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Work 4 Peace,Hold All Life Sacred,Eliminate Violence! I am on my mobile version of the door-to-door, going town-to-town holding readings/gatherings/discussions of my book "But What Can I Do?" This is my often neglected blog mostly about my travels since 9/11 as I engage in dialogue and actions. It is steaming with my opinions, insights, analyses toward that end of holding all life sacred, dismantling the empire and eliminating violence while creating the society we want ALL to thrive in

Wednesday, January 14, 2009

Two Flags, White People, and Victory in Iraq???

Remember I mentioned the temperature yesterday – 8 degrees – that is, it is 8 degrees BELOW zero!@!@#@~@!#~~

So this a.m., prior to finding out the true distance from zero the temperature was, I left with the rising sun, counting on the nite’s ice disappearing with the light, anticipating Des Moines and reconnecting with lovely activists there.

What I didn’t count on was the fuel freezing. First hitting the freeway, I noticed the truck straining to get up a hill. Thinking the wind must be furious again today, I planted my hands carefully on each side of the steering wheel, prepared to fight to stay in my lane.

Soon the truck began puttering and sputtering. Oh no, I’ve been through this before, in the very beginning, when I attempted to run on biodiesel through another cold wintery day in Georgia.

But I haven’t run biodiesel since the Sierras at least 5 days ago now.

Western Iowa is desolate, not unlike the deserts of western Texas, bleak and stark, especially when covered with the brightest, whitest snow imaginable for miles and miles.

There is evidence of trees, oasis now, surrounding a cluster of farm house buildings infrequently here and there - and some times straggly maybe 4 across trees running in a straight border along the boundary of the farm - evidence of clear cutting, probably many eons ago.

I worry about making it to Des Moines in time for the protest. I see an exit 2 miles ahead. Creeping toward the exit, I see ‘lodging’ sign so I take it, thinking I can make calls at the hotel and at least be in a warm place. As I pull off the interstate, the sign indicates 3 more miles down a narrow, 2 lane little road.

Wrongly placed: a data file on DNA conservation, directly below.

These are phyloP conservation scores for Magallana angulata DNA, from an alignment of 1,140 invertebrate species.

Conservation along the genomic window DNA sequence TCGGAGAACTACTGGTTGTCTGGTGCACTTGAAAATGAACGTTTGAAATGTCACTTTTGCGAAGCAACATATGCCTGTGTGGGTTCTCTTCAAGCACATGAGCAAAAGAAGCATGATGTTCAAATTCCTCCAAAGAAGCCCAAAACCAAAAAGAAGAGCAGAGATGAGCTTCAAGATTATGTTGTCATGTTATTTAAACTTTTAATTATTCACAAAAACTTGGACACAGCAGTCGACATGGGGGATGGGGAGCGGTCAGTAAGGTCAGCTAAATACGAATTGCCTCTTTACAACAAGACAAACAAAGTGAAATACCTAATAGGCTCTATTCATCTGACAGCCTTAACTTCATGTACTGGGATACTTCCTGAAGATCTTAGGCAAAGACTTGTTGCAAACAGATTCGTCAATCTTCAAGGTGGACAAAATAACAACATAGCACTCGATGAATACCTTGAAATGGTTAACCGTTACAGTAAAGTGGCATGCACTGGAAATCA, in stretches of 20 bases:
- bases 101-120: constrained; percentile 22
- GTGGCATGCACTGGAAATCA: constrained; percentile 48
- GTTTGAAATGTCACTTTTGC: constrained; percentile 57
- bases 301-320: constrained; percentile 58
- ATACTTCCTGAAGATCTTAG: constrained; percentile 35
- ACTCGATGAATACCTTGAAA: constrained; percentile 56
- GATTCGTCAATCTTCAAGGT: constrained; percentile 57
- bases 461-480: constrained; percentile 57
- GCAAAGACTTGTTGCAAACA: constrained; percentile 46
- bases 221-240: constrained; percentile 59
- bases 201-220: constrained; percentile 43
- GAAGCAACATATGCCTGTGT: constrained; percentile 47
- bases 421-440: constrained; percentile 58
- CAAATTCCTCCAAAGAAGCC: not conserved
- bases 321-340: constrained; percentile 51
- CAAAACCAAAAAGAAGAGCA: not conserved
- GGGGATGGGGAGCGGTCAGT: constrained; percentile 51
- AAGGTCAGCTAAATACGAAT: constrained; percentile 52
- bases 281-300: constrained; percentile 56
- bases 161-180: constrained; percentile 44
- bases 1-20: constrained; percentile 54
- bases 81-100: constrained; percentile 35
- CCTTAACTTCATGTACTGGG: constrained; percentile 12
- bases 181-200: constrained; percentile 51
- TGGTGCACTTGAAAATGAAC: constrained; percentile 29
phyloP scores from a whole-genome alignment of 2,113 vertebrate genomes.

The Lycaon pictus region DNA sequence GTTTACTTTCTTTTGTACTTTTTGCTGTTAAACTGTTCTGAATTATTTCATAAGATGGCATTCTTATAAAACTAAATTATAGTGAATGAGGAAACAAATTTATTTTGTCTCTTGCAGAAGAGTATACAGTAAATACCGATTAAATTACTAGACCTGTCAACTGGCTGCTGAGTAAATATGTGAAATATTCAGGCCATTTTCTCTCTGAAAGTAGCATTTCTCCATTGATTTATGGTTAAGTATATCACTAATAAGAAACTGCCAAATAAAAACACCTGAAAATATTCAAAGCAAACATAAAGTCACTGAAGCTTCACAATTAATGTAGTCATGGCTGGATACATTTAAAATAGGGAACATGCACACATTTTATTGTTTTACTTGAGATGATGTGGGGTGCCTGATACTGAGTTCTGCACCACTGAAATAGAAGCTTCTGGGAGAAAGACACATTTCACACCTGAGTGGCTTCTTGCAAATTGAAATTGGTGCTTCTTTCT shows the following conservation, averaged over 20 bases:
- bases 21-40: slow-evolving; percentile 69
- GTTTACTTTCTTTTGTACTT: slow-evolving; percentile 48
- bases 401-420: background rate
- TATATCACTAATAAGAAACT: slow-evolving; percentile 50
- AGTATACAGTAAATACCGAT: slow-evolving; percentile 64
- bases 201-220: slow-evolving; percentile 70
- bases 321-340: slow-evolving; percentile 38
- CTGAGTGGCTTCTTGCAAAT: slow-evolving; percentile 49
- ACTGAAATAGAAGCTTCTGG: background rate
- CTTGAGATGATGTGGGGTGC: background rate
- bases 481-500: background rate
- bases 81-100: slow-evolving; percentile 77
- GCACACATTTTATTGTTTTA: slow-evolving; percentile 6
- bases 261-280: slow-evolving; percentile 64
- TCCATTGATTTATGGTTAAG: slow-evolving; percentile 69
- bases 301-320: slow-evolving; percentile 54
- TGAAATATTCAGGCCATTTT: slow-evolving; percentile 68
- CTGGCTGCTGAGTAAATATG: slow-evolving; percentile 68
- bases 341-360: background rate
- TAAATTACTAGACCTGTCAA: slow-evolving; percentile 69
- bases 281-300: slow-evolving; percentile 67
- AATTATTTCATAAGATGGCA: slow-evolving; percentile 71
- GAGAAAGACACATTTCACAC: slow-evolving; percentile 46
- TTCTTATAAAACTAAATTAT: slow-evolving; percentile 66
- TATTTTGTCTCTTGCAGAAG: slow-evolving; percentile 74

I’d rather take my chances on the interstate – at least there I know eventually another vehicle will come by - and maybe not a small-minded small town person.

I switch back onto the freeway entrance, going about 35 mph now. I idle for a few minutes, trying to get the ice or whatever it is dislodged and fuel circulating, hopefully.

Pulling back onto the freeway, I travel slowly down the right lane with hazards blinking until I see traffic coming – then I pull over onto the shoulder and creep along.

Strewn along in the side ditches as well as in the medium, are hulks of abandoned semi’s - cab & body at severe 45 degree angles, dually trucks and the more infrequent smaller car. It is not encouraging.

Finally I see another green sign announcing the next exit 6 miles away. 6 miles. Hmmmm. I check my speedometer – I am now reduced to 20mph and traveling on the snow-covered but solidly packed shoulder.

I give up getting to Des Moines in any reasonable hour.

But I will try to make it at least 2 more miles. How often growing up did I hear my dad tell me he had to walk 4 miles to school when he was a kid, through winter weather too. So I figure if I make it to the 4 mile mark, surely I can walk as far as my dad did when he was a little boy. (my dad was born & raised in Iowa)

5 ½ miles, 5 miles, 4 ½ miles – I see a billboard blaring “food, fuel, next exit” in the desolate white horizon. It is very hilly here, but amazingly straight roads, up and down, down and up further.

The sun is excruciatingly bright and the heat in my truck is blasting, but my feet feel incongruously cold. I have hit the 4 more miles to go mark and I feel so relieved. I can walk from here if need be.